Is Buying a Home Possible for Millennials?
Millennials are often associated with negative connotations such as lazy, entitled, and financially risky. Because millennial renters are the younger generation out of the four defined as millennials, Generation X, Baby Boomers, and the Silent, they might not be as financially prepared as previous generations. Or that is the myth at least.
Millennials are born in the year 1981 to 1996, clocking in at ages 21 to 37. The majority of millennials are currently renting a home due to financial and lifestyle choices. Is buying a home possible for millennials?
The twenty and thirty-somethings of today are making a nearly-identical median household income as baby boomers did at the same age. Everyone was on their newspapers back in the day. Today, the newspaper is replaced with the smartphone. The media labeled baby boomers and are just as hard-working, competitive and savvy.
The American dream of homeownership is also real for millennials. According to the New York Times, of the 35 percent of home buyers who are buying a home for the first time, 74 percent previously rented. In a separate survey of 24,000 millennial renters found 80% of millennial renters wish to eventually buy a home. Through purchasing a home, renters can go from spending money they will never see again to building long-term equity in an appreciating asset.
Young people don’t want to just buy entertainment and travel. They’re getting older and want to achieve the homeownership dream.
So is the American dream still within reach for the millennials?
If you are a millennial, the path to homeownership is fraught with challenges. From the chart, we see that the top reasons pertain to credit score and affording a down payment.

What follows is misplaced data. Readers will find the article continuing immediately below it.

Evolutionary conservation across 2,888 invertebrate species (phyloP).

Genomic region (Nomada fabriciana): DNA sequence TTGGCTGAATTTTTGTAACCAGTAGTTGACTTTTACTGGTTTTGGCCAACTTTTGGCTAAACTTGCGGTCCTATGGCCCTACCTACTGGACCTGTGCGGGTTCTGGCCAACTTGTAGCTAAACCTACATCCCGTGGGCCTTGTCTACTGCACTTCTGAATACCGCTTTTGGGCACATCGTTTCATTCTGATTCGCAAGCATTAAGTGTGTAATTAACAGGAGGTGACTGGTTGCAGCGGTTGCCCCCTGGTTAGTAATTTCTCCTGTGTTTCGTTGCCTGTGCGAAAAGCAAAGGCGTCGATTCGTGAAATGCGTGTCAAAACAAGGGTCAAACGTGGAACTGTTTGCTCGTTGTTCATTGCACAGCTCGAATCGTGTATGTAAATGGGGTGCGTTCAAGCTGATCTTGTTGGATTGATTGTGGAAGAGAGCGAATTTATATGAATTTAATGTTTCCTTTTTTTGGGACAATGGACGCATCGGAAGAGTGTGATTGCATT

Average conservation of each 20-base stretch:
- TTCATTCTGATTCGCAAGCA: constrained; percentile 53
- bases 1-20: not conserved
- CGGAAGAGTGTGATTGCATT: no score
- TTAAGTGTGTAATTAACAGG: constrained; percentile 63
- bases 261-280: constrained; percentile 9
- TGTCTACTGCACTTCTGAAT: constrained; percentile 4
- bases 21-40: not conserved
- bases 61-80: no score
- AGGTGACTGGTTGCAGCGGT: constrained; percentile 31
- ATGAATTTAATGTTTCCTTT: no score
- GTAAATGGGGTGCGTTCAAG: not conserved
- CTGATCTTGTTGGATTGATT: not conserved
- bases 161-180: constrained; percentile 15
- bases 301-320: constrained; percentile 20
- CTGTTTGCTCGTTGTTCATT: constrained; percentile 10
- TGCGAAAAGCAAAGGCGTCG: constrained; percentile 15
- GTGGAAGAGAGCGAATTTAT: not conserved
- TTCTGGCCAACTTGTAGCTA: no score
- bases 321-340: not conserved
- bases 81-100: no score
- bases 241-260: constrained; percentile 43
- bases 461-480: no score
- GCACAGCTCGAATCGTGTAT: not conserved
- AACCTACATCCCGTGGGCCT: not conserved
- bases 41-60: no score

In the following sections, we aim to demystify the purpose and challenges of buying a home.
Purpose of Buying
You may want to purchase a home as a residence or as a “buy-and-hold” passive income investment property. Another type of investment is “fix-and-flip” where you invest in a property and subsequently renovate key features to increase the property’s value and quickly sell for a profit. Before committing to saving for a home, consider and write down what are your objectives in buying a home–this will inform your savings and search strategies.
Related: How Renters Can Fight High Rent Increases
How Much to Save for a Home
The latest savings statistics for 2018 shows that the average American only saves around 2.2 percent of their income a year. In other words, it takes the average American 45.5 years to save just one year’s worth of living expenses.
A recent report found most non-owners believe that buying a home makes sense when you’re income is over $50,000.
Across the US, renters who are buying homes today are saving on average $25,000 to afford the typical 20% down payment needed on a starter home costing approx $175,000.
Depending on your purpose for buying a home and your preferences of where you dream to own this property, we are looking at a $2000-3000 monthly savings.
Assessing Cost of Living
Nearly a decade after the 2008 recession, most of the U.S. has fully recovered. As a result, the country is experiencing a rise in the cost of living, especially as home prices return to and surpass pre-crash levels.
Two recent studies analyzed over 100 major U.S. cities to find out where living cost increases are making the biggest impact. It identified cities with the biggest cost of living increases over the course of 2017 and determined which cities are expected to have the biggest increases in 2018. It is seen from the map below that cost of living is the main reason for fewer savings in a majority of U.S states.
You can navigate cost of living per location by through planning.
Planning the location
Proper location planning will save you money. There are many ways to decide your preferred location. You may prefer to buy a home in a neighborhood that is closer to amenities like hospitals, schools or workplace. The travel time and cost must be taken into account.
If you are unable to afford a place that has all the essential amenities nearby, you should prioritize the most important cost-effective preference. Though the initial investment in key neighborhoods is higher, you will enjoy the greater appreciation of home value down the path. A right investment at the right place and time is well worth the effort.